In 2004, I was accepted into the Master of Fine Arts program at The University of Hawaii in printmaking. As required by the curriculum, I supplemented my print emphasis with work in various other media I received a video assignment as part of a contemporary social issues class required for all first year, graduate art students. In response, I created Muffler Movie, a reaction to the noise pollution created by the inane loud mufflers of urban car culture. I modeled the piece after Vito Acconci's The Red Tapes (1976), a video involving an alternation between two images and recurring audio that was perceptively altered through repetition, its spoken words blending to create new4sounds. The timing of this project amid my graduate print studies made me rea1ize the potential for combining printmaking with video. Concurrently, video artist Paul Pfeiffer was in residence at the University of Hawaii as a visiting lecturer. Exposure to his work personally legitimized video as an accepted and profound art form. Pfeiffer's use of developing technologies combined with recognizable elements from the mass media produced relevant and dramatic statements about contemporary culture. This electronic intermedia led to the technologic development of my current print-video hybrid work. I realized that print's capacity for creating multiples bad potential for creating stop-motion animation. I developed a system of making video, visually and sonically altering it with a physical filter of deconstruction, and reconstructing it, in the spirit of futurist cinema, into a new cinematic voice for my graphically informed, print-based projects.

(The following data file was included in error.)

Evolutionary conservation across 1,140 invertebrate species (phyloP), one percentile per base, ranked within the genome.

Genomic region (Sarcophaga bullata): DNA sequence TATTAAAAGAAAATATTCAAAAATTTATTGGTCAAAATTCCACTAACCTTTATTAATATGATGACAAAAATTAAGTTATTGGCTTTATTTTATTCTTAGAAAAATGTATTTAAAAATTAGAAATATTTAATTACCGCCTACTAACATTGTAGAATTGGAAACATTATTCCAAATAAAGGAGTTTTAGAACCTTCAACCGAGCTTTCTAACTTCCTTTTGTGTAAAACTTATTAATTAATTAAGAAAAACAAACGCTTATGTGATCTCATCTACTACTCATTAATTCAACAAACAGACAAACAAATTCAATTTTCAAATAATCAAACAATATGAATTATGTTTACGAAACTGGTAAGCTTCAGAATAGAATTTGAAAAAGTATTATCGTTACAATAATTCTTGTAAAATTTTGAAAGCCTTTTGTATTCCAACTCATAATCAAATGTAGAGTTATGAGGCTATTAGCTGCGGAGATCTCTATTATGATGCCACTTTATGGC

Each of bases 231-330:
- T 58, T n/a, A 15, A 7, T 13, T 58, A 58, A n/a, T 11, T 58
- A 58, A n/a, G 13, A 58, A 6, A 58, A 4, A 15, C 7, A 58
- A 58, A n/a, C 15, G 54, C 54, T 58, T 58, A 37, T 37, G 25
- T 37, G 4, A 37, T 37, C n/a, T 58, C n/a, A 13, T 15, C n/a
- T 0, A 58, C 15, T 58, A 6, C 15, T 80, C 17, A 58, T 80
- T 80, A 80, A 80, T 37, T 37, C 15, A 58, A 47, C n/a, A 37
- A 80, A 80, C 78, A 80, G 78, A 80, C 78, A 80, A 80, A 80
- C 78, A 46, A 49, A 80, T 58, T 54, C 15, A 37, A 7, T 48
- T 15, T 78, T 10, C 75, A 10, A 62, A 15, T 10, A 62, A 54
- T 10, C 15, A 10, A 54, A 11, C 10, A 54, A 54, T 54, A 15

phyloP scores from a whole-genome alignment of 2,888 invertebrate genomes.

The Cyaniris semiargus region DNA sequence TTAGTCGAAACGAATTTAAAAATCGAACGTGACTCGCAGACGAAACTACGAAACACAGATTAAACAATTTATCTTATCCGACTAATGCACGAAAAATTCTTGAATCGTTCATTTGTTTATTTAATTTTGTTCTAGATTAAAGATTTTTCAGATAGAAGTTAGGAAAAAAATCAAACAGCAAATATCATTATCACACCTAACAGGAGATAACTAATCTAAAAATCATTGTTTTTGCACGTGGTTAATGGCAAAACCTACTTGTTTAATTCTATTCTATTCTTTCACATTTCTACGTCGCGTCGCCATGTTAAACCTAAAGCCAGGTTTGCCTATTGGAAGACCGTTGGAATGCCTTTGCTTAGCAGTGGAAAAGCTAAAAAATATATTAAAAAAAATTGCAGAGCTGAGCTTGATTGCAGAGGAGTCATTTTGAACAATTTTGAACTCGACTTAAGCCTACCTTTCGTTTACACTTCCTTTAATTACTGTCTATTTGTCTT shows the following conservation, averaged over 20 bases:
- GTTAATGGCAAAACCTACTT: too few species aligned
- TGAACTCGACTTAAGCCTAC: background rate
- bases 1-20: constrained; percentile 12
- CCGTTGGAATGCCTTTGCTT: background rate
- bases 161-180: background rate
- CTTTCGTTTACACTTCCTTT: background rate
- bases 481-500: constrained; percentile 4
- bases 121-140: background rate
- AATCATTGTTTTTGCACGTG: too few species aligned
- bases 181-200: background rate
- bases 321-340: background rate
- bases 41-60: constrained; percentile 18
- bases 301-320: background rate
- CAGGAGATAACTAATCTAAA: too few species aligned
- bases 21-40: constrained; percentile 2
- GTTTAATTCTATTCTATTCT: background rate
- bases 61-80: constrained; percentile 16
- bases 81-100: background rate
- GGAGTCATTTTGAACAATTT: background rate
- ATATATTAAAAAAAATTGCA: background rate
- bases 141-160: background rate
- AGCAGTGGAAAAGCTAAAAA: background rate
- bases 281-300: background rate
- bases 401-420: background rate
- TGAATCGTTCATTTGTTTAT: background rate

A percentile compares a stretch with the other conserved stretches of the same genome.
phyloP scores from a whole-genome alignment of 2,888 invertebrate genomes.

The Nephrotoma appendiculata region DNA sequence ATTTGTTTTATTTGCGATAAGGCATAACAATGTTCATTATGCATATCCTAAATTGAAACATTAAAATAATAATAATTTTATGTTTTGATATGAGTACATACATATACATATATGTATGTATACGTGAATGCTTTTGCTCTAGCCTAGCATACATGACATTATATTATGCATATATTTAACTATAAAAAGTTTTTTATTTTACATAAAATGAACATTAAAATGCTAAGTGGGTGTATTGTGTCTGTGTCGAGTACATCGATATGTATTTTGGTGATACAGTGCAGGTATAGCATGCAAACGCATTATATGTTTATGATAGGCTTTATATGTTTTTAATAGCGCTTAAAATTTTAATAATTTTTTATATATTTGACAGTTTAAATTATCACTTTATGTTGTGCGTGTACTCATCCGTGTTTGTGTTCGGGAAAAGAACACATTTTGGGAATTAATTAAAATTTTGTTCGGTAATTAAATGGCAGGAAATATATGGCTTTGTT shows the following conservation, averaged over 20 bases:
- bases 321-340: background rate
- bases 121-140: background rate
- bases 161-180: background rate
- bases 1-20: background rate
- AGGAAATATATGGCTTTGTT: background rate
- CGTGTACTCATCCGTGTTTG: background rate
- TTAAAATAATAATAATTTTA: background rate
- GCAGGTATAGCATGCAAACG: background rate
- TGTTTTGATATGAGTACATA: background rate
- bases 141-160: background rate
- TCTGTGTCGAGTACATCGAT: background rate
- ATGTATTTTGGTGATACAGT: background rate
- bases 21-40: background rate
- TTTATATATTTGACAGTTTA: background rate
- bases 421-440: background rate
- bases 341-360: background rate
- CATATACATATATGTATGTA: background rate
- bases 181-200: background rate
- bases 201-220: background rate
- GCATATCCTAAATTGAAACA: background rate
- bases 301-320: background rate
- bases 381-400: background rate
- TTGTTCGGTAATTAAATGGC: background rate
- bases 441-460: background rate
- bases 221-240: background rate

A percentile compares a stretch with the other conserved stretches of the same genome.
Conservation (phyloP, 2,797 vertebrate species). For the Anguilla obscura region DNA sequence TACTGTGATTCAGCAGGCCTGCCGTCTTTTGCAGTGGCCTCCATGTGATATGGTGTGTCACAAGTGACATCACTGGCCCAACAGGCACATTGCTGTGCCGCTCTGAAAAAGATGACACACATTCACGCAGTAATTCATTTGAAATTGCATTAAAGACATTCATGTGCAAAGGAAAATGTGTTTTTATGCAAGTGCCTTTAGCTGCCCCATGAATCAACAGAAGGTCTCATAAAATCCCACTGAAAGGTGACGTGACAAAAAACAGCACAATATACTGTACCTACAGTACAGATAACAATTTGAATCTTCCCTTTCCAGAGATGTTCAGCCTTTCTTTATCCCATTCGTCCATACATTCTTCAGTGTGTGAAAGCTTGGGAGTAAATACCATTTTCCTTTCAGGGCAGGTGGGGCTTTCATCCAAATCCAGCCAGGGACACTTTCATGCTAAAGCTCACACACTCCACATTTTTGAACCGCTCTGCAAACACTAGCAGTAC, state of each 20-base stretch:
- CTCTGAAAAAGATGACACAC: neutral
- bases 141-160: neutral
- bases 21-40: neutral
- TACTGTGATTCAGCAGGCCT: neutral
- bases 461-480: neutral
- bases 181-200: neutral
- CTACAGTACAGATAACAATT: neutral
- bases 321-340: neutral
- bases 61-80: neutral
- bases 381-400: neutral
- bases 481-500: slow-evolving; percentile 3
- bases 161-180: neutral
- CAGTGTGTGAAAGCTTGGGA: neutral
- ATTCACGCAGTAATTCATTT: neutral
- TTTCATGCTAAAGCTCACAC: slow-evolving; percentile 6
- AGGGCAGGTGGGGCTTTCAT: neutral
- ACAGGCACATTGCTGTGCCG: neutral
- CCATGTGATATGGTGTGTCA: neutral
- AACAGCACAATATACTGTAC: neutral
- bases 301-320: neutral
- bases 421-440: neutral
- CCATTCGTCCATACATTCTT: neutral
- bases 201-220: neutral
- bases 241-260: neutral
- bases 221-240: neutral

Thesis (M.F.A.)--University of Hawaii at Manoa, 2007.
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Theses for the degree of Master of Fine Arts (University of Hawaii at Manoa). Art ; no. 471
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